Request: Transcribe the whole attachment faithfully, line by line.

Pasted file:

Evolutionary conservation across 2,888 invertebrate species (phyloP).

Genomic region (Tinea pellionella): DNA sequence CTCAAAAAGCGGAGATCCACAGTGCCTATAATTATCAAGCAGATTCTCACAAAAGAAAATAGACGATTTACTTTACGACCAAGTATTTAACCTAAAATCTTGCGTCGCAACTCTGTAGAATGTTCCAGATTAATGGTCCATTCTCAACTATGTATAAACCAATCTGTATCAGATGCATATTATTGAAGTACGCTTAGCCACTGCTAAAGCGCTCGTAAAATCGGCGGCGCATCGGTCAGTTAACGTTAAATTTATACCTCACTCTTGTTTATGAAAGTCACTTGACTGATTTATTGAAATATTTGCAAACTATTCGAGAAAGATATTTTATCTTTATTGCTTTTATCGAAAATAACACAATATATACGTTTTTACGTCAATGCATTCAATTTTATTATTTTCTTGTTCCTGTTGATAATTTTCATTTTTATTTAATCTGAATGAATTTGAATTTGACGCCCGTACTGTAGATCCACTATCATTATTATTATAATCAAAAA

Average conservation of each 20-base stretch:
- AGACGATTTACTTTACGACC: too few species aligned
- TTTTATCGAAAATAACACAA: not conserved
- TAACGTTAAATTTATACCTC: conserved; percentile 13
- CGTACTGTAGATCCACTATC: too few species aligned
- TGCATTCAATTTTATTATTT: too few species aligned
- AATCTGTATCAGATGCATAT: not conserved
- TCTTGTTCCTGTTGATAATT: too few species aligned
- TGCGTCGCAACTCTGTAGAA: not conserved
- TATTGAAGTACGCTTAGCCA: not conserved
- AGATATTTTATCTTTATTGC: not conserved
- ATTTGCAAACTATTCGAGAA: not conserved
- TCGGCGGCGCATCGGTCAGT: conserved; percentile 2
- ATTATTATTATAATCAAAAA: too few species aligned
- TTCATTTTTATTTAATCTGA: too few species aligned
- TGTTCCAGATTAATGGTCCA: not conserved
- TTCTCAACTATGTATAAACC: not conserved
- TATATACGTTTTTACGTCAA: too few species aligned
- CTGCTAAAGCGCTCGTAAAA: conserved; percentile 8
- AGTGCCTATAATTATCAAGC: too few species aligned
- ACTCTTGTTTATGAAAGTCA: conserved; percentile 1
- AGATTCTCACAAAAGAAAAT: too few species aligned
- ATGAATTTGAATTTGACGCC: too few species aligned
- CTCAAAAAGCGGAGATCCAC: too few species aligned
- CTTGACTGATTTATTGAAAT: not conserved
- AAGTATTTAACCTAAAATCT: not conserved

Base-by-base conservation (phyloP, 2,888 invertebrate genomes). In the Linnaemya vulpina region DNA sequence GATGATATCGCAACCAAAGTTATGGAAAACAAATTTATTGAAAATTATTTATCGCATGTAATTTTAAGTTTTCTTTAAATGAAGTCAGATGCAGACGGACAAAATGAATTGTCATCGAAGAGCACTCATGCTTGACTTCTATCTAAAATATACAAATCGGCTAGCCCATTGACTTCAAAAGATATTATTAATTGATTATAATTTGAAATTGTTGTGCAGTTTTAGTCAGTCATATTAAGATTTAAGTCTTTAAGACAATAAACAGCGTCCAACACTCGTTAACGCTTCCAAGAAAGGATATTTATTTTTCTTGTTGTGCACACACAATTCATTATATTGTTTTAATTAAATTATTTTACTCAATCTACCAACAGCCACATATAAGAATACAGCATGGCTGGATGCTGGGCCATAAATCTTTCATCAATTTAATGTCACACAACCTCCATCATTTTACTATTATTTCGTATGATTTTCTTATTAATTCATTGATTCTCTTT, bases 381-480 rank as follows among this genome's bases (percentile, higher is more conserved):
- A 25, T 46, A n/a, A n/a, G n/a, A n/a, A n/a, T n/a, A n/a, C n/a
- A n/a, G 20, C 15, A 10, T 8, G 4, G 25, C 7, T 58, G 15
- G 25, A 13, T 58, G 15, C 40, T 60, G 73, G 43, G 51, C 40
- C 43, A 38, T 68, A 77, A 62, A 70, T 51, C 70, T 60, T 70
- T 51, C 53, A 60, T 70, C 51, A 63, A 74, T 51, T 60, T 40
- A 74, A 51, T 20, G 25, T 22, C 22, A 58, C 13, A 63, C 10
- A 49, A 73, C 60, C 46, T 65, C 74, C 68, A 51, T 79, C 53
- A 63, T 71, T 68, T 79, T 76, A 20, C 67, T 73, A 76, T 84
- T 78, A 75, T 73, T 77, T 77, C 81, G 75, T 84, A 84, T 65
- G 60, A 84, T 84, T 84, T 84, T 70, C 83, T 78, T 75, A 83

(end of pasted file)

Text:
Evolutionary conservation across 2,888 invertebrate species (phyloP).

Genomic region (Tinea pellionella): DNA sequence CTCAAAAAGCGGAGATCCACAGTGCCTATAATTATCAAGCAGATTCTCACAAAAGAAAATAGACGATTTACTTTACGACCAAGTATTTAACCTAAAATCTTGCGTCGCAACTCTGTAGAATGTTCCAGATTAATGGTCCATTCTCAACTATGTATAAACCAATCTGTATCAGATGCATATTATTGAAGTACGCTTAGCCACTGCTAAAGCGCTCGTAAAATCGGCGGCGCATCGGTCAGTTAACGTTAAATTTATACCTCACTCTTGTTTATGAAAGTCACTTGACTGATTTATTGAAATATTTGCAAACTATTCGAGAAAGATATTTTATCTTTATTGCTTTTATCGAAAATAACACAATATATACGTTTTTACGTCAATGCATTCAATTTTATTATTTTCTTGTTCCTGTTGATAATTTTCATTTTTATTTAATCTGAATGAATTTGAATTTGACGCCCGTACTGTAGATCCACTATCATTATTATTATAATCAAAAA

Average conservation of each 20-base stretch:
- AGACGATTTACTTTACGACC: too few species aligned
- TTTTATCGAAAATAACACAA: not conserved
- TAACGTTAAATTTATACCTC: conserved; percentile 13
- CGTACTGTAGATCCACTATC: too few species aligned
- TGCATTCAATTTTATTATTT: too few species aligned
- AATCTGTATCAGATGCATAT: not conserved
- TCTTGTTCCTGTTGATAATT: too few species aligned
- TGCGTCGCAACTCTGTAGAA: not conserved
- TATTGAAGTACGCTTAGCCA: not conserved
- AGATATTTTATCTTTATTGC: not conserved
- ATTTGCAAACTATTCGAGAA: not conserved
- TCGGCGGCGCATCGGTCAGT: conserved; percentile 2
- ATTATTATTATAATCAAAAA: too few species aligned
- TTCATTTTTATTTAATCTGA: too few species aligned
- TGTTCCAGATTAATGGTCCA: not conserved
- TTCTCAACTATGTATAAACC: not conserved
- TATATACGTTTTTACGTCAA: too few species aligned
- CTGCTAAAGCGCTCGTAAAA: conserved; percentile 8
- AGTGCCTATAATTATCAAGC: too few species aligned
- ACTCTTGTTTATGAAAGTCA: conserved; percentile 1
- AGATTCTCACAAAAGAAAAT: too few species aligned
- ATGAATTTGAATTTGACGCC: too few species aligned
- CTCAAAAAGCGGAGATCCAC: too few species aligned
- CTTGACTGATTTATTGAAAT: not conserved
- AAGTATTTAACCTAAAATCT: not conserved

Base-by-base conservation (phyloP, 2,888 invertebrate genomes). In the Linnaemya vulpina region DNA sequence GATGATATCGCAACCAAAGTTATGGAAAACAAATTTATTGAAAATTATTTATCGCATGTAATTTTAAGTTTTCTTTAAATGAAGTCAGATGCAGACGGACAAAATGAATTGTCATCGAAGAGCACTCATGCTTGACTTCTATCTAAAATATACAAATCGGCTAGCCCATTGACTTCAAAAGATATTATTAATTGATTATAATTTGAAATTGTTGTGCAGTTTTAGTCAGTCATATTAAGATTTAAGTCTTTAAGACAATAAACAGCGTCCAACACTCGTTAACGCTTCCAAGAAAGGATATTTATTTTTCTTGTTGTGCACACACAATTCATTATATTGTTTTAATTAAATTATTTTACTCAATCTACCAACAGCCACATATAAGAATACAGCATGGCTGGATGCTGGGCCATAAATCTTTCATCAATTTAATGTCACACAACCTCCATCATTTTACTATTATTTCGTATGATTTTCTTATTAATTCATTGATTCTCTTT, bases 381-480 rank as follows among this genome's bases (percentile, higher is more conserved):
- A 25, T 46, A n/a, A n/a, G n/a, A n/a, A n/a, T n/a, A n/a, C n/a
- A n/a, G 20, C 15, A 10, T 8, G 4, G 25, C 7, T 58, G 15
- G 25, A 13, T 58, G 15, C 40, T 60, G 73, G 43, G 51, C 40
- C 43, A 38, T 68, A 77, A 62, A 70, T 51, C 70, T 60, T 70
- T 51, C 53, A 60, T 70, C 51, A 63, A 74, T 51, T 60, T 40
- A 74, A 51, T 20, G 25, T 22, C 22, A 58, C 13, A 63, C 10
- A 49, A 73, C 60, C 46, T 65, C 74, C 68, A 51, T 79, C 53
- A 63, T 71, T 68, T 79, T 76, A 20, C 67, T 73, A 76, T 84
- T 78, A 75, T 73, T 77, T 77, C 81, G 75, T 84, A 84, T 65
- G 60, A 84, T 84, T 84, T 84, T 70, C 83, T 78, T 75, A 83